Does real-estate development drive the demand for data communications? Recently in discussion with a major developer of data center space the question of what truly creates demand for data infrastructure became a hot topic.
From the perspective of the developer, they create the demand. They should therefore own the design, delivery and revenue. Without their spark, so to speak, there would be no base for demand to grow upon.
From the governmental perspective, data centers are a basic element of the economic infrastructure for any country. The growth and health of data centers is an economic indicator of the country’s growth and competitiveness on the world stage. Beyond that, some governments seek to tap into this (and perhaps every) growth sector to generate funds for other objectives.
The business owners/operators of data centers see themselves as the revenue generators, the nexus of growth and prosperity. Without the operating entity and real-world business applications, there would be no need for the others and no opportunity for growth, profit and such.
While the turf battle seems endless, the outcome is important. Each of these perspectives carries its own unique objectives and views on how the data infrastructure should evolve. Finding a successful solution to satisfy all of these needs is difficult.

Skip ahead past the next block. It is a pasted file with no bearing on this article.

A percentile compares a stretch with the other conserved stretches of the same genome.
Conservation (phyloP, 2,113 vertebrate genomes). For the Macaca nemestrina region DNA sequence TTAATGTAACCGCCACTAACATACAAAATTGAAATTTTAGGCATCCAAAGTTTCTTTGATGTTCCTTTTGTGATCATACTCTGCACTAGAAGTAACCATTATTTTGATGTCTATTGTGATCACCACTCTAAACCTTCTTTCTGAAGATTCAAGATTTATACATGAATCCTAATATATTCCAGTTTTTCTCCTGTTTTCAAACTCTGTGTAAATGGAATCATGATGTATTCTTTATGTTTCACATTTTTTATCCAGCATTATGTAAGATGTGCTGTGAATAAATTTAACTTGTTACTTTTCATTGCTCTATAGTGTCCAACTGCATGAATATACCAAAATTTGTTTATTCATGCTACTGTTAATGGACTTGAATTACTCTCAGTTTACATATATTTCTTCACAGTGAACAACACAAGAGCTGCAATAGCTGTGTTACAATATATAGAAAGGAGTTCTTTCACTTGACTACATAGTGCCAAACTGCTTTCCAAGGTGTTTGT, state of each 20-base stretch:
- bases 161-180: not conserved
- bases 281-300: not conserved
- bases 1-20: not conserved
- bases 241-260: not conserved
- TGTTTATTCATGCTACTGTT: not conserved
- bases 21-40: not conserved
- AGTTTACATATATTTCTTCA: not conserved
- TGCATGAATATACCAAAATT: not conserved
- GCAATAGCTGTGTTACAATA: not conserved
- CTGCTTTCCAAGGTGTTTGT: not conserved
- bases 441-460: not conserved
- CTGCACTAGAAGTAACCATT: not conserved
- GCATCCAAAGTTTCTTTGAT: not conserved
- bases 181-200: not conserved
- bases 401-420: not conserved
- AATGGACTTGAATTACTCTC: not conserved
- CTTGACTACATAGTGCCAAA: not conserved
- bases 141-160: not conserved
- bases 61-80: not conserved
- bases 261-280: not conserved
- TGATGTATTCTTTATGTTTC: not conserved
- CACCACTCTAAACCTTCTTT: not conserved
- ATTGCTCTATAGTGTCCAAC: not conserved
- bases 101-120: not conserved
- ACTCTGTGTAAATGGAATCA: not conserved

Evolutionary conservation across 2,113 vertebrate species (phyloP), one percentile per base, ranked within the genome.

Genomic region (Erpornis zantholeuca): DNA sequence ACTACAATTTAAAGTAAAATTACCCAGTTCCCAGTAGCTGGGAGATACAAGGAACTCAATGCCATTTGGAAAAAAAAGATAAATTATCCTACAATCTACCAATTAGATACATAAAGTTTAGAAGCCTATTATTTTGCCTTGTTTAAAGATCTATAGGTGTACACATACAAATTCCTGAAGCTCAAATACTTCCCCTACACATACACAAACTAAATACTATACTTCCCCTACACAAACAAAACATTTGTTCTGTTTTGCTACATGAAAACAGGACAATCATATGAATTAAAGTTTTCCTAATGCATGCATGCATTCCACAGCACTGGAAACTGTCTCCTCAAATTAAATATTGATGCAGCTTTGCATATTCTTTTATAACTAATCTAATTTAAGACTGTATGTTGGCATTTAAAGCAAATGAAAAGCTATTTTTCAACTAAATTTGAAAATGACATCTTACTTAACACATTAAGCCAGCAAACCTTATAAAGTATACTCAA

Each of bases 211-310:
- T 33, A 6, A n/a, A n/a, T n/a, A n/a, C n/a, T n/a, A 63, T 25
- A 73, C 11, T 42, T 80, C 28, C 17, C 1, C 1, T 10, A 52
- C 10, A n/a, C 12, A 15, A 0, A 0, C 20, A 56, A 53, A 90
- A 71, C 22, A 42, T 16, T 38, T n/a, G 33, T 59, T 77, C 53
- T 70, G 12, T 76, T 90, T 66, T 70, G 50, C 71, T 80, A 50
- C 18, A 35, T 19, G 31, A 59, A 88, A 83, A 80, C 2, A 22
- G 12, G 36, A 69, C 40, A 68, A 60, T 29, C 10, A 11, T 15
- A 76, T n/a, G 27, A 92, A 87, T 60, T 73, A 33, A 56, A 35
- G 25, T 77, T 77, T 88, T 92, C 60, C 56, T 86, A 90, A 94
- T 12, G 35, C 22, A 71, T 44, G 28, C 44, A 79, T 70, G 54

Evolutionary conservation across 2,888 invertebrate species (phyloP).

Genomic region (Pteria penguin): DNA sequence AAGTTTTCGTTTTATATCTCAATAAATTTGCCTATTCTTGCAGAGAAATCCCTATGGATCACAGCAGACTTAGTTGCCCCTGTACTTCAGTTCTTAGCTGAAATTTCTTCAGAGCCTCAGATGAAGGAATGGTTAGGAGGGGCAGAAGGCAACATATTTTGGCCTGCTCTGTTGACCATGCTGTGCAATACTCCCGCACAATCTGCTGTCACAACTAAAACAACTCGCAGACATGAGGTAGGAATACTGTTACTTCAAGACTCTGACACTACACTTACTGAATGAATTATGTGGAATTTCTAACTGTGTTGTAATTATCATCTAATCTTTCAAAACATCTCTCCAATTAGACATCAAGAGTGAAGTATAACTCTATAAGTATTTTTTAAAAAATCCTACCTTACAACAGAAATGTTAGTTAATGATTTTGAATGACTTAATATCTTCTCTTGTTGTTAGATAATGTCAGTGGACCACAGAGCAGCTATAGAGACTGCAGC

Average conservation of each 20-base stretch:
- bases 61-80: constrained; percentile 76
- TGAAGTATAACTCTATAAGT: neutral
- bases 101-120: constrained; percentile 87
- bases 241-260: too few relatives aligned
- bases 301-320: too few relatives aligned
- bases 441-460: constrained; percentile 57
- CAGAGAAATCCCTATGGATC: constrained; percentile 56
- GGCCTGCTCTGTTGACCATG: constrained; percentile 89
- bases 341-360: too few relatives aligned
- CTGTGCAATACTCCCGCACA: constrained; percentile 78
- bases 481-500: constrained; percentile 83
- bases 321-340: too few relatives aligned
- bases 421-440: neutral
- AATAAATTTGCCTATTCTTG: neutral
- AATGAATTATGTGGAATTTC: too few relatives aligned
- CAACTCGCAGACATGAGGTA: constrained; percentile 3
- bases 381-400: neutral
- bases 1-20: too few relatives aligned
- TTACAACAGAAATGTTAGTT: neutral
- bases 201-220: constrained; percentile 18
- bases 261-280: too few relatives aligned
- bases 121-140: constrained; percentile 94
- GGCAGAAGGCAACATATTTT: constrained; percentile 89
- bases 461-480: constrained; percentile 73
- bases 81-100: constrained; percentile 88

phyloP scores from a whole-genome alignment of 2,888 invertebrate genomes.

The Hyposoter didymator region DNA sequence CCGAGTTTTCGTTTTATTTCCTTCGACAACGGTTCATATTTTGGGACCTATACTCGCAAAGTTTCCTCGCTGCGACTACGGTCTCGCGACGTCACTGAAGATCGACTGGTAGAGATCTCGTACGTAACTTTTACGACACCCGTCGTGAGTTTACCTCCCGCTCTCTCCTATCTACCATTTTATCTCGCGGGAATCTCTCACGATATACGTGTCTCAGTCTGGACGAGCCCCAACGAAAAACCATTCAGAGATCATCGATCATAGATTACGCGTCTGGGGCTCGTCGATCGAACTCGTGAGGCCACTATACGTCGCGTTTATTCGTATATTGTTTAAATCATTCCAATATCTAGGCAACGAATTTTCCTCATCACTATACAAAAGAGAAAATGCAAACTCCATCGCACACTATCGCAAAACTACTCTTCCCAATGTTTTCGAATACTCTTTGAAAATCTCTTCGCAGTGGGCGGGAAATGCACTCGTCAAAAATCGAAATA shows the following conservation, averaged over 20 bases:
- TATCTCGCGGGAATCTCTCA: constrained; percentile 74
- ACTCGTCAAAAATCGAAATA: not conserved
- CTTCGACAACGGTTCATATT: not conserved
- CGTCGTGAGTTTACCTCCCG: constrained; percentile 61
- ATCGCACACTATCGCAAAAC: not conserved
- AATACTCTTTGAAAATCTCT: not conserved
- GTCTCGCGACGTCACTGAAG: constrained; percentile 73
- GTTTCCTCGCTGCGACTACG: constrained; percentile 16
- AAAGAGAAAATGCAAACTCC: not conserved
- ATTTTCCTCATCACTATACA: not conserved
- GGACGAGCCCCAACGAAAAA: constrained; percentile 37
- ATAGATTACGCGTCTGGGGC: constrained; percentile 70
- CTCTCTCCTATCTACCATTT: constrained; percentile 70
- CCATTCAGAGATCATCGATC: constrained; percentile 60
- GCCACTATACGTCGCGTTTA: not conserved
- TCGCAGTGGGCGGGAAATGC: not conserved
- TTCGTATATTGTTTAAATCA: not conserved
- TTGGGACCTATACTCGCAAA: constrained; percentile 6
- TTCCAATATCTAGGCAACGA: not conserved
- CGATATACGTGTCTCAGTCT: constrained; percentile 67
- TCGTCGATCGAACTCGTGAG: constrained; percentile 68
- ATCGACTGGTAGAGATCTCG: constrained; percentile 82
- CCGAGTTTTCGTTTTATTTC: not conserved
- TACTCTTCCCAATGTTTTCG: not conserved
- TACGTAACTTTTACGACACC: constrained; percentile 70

The concept of intelligent buildings is a good case in point. The benefits of this infrastructure approach have been documented.The progression of enabling technologies is very positive delivering measurable operational benefits. Why then is this approach not by now a common solution? It would appear that more than inertia is at work here.
Perhaps now a “perfect storm” of opportunity is at hand. Green buildings are forcing developers to think beyond capital cost, placing value and moral sway on building operating costs. This is a big change for many developers who have been motivated solely by the first six months of a building’s lifecycle.
Governments on the one hand want to encourage the healthy growth of the data infrastructure but now realize that the basic national infrastructures such as power, water and air are being consumed by data centers at an alarming rate. They have a need to encourage or legislate better efficiencies and hopefully strike a balanced best outcome.
There is light at the end of the Green Tunnel. Many projects in Australia are implementing intelligent building infrastructures. Cisco is offering EnergyWise solutions for free and data centers are rapidly increasing their efficiencies. It turns out that structured cabling provides access to these advances.
Business leaders expect green technology and that it will positively impact their businesses. Intelligent Building technologies are no longer optional—they are critical to large scale commercial construction projects. This applies equally to owned or leased space. Perhaps it was once possible to say “That is not the way we do it.”
One CEO quoted George Bernard Shaw to make his point on new technology. “People who say it cannot be done should not interrupt those who are doing it.” Perhaps the time is now to stop pushing against IBIS and start pulling for it. What do you think?